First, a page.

Israel's High Court ruled to allow leaders of the extreme right to march bearing Israeli flags through the Palestinian majority town of Umm al-Fahm, near Haifa, on March 24.
The march was first planned in December but was cancelled by the police. The ruling to allow the march comes in the wake of a strong showing for the far-right politician, Avigdor Lieberman, in Israel's recent elections.
Lieberman's Yisrael Beitenu (Israel Our Home) party will occupy 15 seats in the new parliament. Along with Likud, Labour, Shas and United Torah Judaism, it forms part of the new coalition government led by Benjamin Netanyahu.
Palestinian activists in Umm al-Fahm called for a general strike to oppose the rally, declaring it a blatant attempt to incite hatred.
In the lead-up to the rally, the head of the Menashe Regional Council, Ilan Sadeh, said: "The court should have prevented this incitement. We will stand together tomorrow, Arabs and Jews, and we will not allow this march to take place."
The chairperson of the Israeli Arab nationalist party Balad, Jamal Zahalka, said: "We are not fighting this little fascist, but the big fascist — the one that has power over the mainstream Israeli politics …
"There are people like [Marzel] in the [Zionist] National Religious Party. These people have a history of shooting at Palestinians and I warn that if they come tomorrow carrying weapons, they will start shooting and this could escalate into a major disaster."
"Racism is not freedom of expression, it's a criminal act and the law should punish it," Zahalka said.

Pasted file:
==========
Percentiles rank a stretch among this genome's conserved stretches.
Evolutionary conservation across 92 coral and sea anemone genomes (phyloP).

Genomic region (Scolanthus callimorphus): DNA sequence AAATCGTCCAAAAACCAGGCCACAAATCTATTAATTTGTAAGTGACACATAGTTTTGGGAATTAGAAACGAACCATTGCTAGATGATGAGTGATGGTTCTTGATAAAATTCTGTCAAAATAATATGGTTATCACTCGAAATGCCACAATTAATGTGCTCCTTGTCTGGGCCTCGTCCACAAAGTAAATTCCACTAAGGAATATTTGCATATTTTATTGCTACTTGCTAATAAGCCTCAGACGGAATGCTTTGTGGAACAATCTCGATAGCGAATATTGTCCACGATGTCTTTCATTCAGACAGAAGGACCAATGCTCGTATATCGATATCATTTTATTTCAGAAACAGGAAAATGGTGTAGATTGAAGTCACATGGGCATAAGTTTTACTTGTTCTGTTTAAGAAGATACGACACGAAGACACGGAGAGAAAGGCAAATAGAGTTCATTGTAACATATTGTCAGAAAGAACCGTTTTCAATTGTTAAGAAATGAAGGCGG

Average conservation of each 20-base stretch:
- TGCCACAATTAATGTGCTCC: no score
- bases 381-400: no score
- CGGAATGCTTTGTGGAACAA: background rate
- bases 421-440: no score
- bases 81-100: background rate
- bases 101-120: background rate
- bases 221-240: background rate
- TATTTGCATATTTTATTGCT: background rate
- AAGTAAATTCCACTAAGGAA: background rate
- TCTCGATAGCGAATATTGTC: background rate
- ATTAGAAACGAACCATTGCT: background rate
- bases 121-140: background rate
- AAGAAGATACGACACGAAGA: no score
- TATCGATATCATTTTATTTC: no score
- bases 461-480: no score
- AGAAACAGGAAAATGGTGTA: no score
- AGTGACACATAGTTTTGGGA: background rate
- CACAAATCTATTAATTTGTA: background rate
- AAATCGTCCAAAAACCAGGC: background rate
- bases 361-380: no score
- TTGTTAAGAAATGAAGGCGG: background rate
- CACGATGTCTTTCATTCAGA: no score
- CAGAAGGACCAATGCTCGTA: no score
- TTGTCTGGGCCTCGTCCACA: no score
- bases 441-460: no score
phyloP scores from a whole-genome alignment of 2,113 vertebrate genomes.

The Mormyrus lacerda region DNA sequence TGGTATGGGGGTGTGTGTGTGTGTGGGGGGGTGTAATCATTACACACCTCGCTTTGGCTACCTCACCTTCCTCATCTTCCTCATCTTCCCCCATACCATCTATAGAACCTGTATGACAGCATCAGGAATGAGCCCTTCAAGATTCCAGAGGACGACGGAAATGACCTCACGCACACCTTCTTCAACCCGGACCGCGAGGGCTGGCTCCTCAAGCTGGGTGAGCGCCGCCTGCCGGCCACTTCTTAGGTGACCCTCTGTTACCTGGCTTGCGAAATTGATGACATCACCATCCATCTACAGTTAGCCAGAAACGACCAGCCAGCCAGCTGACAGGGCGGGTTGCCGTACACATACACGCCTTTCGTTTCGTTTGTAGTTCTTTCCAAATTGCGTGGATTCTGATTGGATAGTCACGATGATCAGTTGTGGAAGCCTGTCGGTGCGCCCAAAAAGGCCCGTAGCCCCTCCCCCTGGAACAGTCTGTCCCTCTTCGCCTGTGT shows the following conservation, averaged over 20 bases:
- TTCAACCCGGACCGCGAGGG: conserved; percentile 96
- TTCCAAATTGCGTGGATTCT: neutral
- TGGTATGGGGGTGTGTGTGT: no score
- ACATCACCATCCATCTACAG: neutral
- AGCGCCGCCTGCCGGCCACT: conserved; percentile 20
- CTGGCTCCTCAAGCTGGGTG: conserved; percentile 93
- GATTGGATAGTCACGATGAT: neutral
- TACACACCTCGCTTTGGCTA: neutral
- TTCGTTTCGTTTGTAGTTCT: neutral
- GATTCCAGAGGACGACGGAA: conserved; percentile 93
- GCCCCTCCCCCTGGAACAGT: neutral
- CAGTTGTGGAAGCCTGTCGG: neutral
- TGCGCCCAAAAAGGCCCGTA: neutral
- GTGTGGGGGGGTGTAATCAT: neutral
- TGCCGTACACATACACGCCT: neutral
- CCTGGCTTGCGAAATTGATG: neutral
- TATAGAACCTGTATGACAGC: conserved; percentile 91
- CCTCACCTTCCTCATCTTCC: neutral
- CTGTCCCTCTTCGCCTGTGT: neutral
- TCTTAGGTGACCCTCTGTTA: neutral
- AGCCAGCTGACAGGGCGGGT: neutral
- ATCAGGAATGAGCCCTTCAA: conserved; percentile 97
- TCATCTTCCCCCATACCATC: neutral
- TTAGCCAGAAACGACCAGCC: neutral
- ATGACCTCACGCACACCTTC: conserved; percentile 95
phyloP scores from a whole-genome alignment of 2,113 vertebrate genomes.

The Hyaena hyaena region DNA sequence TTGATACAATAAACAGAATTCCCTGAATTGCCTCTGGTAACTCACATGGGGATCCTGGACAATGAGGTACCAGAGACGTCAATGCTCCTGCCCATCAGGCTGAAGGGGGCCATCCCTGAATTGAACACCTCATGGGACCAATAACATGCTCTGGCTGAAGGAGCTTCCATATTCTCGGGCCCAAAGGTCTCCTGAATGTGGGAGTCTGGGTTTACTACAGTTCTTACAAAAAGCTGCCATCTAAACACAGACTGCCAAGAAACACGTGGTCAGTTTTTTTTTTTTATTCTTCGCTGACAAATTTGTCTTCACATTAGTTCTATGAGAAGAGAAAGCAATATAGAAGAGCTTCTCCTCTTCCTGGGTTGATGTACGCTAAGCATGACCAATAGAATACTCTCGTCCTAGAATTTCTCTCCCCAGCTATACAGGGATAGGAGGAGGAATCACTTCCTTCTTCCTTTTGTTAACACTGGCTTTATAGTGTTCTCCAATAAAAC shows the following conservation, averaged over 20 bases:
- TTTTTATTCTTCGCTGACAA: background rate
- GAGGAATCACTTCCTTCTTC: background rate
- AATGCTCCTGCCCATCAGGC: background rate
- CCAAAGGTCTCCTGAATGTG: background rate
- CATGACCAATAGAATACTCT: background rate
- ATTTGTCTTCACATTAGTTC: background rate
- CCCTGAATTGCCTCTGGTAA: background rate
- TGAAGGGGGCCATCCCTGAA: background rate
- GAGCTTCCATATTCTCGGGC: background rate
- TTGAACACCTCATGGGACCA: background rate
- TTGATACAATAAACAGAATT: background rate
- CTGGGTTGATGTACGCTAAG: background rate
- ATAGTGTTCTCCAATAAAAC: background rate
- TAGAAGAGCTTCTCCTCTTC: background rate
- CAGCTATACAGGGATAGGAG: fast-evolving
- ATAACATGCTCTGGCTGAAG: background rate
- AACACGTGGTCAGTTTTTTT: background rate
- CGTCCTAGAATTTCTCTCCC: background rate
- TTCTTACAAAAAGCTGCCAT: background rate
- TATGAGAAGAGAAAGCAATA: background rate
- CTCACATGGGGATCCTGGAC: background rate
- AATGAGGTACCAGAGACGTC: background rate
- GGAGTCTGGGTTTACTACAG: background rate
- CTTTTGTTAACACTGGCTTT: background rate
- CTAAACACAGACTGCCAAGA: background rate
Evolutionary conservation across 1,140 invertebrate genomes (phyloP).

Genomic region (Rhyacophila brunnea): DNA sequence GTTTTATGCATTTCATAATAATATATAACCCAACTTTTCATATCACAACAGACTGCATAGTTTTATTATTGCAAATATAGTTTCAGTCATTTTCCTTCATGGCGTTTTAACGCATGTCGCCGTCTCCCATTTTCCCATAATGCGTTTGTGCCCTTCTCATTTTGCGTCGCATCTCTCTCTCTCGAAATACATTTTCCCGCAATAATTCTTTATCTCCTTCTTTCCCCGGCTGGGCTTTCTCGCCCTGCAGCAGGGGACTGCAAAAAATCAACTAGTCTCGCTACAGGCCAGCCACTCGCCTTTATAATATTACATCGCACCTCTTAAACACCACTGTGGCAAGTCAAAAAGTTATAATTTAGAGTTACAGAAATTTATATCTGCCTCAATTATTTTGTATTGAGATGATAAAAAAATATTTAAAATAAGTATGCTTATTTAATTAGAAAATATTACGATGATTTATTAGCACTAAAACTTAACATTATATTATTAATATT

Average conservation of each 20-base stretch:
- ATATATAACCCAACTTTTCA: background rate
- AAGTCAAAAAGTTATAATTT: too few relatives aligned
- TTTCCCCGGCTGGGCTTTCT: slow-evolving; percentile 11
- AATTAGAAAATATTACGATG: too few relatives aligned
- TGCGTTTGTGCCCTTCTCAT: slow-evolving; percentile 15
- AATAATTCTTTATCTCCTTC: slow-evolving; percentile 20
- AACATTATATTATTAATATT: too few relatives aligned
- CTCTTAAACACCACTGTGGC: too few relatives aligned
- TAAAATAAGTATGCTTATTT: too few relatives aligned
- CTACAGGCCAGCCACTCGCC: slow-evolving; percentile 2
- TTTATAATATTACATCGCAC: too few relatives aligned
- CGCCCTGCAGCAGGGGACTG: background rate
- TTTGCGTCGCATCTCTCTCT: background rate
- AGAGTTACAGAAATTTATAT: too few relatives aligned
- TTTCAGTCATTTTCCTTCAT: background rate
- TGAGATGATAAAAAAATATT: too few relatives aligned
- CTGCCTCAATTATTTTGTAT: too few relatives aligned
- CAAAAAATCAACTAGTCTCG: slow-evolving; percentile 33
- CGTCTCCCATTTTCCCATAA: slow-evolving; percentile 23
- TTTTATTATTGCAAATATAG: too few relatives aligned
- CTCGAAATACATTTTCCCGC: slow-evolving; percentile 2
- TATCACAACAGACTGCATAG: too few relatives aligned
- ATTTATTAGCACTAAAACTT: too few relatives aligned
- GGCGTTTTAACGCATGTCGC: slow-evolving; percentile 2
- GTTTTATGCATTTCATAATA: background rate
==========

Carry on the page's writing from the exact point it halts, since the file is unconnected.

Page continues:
Before the march, 2500 Israeli troops were deployed to defend 100 demonstrators flying Israeli flags. During the rally, stun grenades and tear gas canisters were fired at the Palestinian protesters.
The march was headed by extreme right leader Baruch Marzel. After the rally he told Ynet.co.il on March 25 that the rally was "a great success, proving that if the police are willing, they can uphold both public order and the law."
Marzel is a former leader of the racist, anti-Palestinian Kach party. Kach is now banned as a terrorist organisation in Israel, the European Union and the United States.
"We intend on forming a monitoring committee to counter any infringements of the law in the Arab sector. The committee will be headed by Knesset [parliament] member Michael Ben Ari and other right-wing activists will serve as members as well," Marzel told Ynet.co.il.
"The committee will be made up of subsections, with each section in charge of different things, like building violations, affiliation with terror groups, and infringing on Jewish freedom of movement."
Extreme-right groups are contemplating holding processions in other Arab towns as well, he said.